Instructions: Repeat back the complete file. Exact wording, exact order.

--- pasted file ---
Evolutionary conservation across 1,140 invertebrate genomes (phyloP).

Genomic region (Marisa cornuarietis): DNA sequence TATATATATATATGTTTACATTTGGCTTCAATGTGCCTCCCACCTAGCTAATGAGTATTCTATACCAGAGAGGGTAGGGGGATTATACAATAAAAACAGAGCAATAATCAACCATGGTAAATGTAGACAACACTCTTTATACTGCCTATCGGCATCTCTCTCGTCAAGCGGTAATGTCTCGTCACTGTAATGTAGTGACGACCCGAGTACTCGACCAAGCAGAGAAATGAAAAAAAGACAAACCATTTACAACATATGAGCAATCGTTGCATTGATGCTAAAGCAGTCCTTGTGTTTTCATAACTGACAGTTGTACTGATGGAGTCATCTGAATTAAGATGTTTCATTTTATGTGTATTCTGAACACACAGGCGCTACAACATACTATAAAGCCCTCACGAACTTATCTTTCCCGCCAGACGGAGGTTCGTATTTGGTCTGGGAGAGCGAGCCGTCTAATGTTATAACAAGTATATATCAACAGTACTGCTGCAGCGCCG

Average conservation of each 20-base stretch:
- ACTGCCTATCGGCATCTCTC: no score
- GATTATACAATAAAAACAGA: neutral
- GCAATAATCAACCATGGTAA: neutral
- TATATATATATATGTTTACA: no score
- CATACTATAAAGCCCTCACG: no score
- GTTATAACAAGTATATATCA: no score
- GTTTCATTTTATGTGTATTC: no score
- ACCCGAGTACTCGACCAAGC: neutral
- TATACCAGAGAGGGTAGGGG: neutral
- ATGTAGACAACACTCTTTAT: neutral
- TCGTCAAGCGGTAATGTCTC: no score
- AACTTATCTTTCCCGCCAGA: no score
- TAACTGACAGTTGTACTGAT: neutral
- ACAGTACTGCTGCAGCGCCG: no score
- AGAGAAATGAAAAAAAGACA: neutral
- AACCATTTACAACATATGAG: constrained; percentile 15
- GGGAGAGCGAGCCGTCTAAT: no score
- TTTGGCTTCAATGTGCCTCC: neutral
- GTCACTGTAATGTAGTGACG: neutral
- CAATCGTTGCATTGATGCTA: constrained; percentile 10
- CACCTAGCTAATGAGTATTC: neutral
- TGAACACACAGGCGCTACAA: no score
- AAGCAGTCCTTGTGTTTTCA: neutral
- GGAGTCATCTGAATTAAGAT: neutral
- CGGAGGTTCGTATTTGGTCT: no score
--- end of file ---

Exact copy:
Evolutionary conservation across 1,140 invertebrate genomes (phyloP).

Genomic region (Marisa cornuarietis): DNA sequence TATATATATATATGTTTACATTTGGCTTCAATGTGCCTCCCACCTAGCTAATGAGTATTCTATACCAGAGAGGGTAGGGGGATTATACAATAAAAACAGAGCAATAATCAACCATGGTAAATGTAGACAACACTCTTTATACTGCCTATCGGCATCTCTCTCGTCAAGCGGTAATGTCTCGTCACTGTAATGTAGTGACGACCCGAGTACTCGACCAAGCAGAGAAATGAAAAAAAGACAAACCATTTACAACATATGAGCAATCGTTGCATTGATGCTAAAGCAGTCCTTGTGTTTTCATAACTGACAGTTGTACTGATGGAGTCATCTGAATTAAGATGTTTCATTTTATGTGTATTCTGAACACACAGGCGCTACAACATACTATAAAGCCCTCACGAACTTATCTTTCCCGCCAGACGGAGGTTCGTATTTGGTCTGGGAGAGCGAGCCGTCTAATGTTATAACAAGTATATATCAACAGTACTGCTGCAGCGCCG

Average conservation of each 20-base stretch:
- ACTGCCTATCGGCATCTCTC: no score
- GATTATACAATAAAAACAGA: neutral
- GCAATAATCAACCATGGTAA: neutral
- TATATATATATATGTTTACA: no score
- CATACTATAAAGCCCTCACG: no score
- GTTATAACAAGTATATATCA: no score
- GTTTCATTTTATGTGTATTC: no score
- ACCCGAGTACTCGACCAAGC: neutral
- TATACCAGAGAGGGTAGGGG: neutral
- ATGTAGACAACACTCTTTAT: neutral
- TCGTCAAGCGGTAATGTCTC: no score
- AACTTATCTTTCCCGCCAGA: no score
- TAACTGACAGTTGTACTGAT: neutral
- ACAGTACTGCTGCAGCGCCG: no score
- AGAGAAATGAAAAAAAGACA: neutral
- AACCATTTACAACATATGAG: constrained; percentile 15
- GGGAGAGCGAGCCGTCTAAT: no score
- TTTGGCTTCAATGTGCCTCC: neutral
- GTCACTGTAATGTAGTGACG: neutral
- CAATCGTTGCATTGATGCTA: constrained; percentile 10
- CACCTAGCTAATGAGTATTC: neutral
- TGAACACACAGGCGCTACAA: no score
- AAGCAGTCCTTGTGTTTTCA: neutral
- GGAGTCATCTGAATTAAGAT: neutral
- CGGAGGTTCGTATTTGGTCT: no score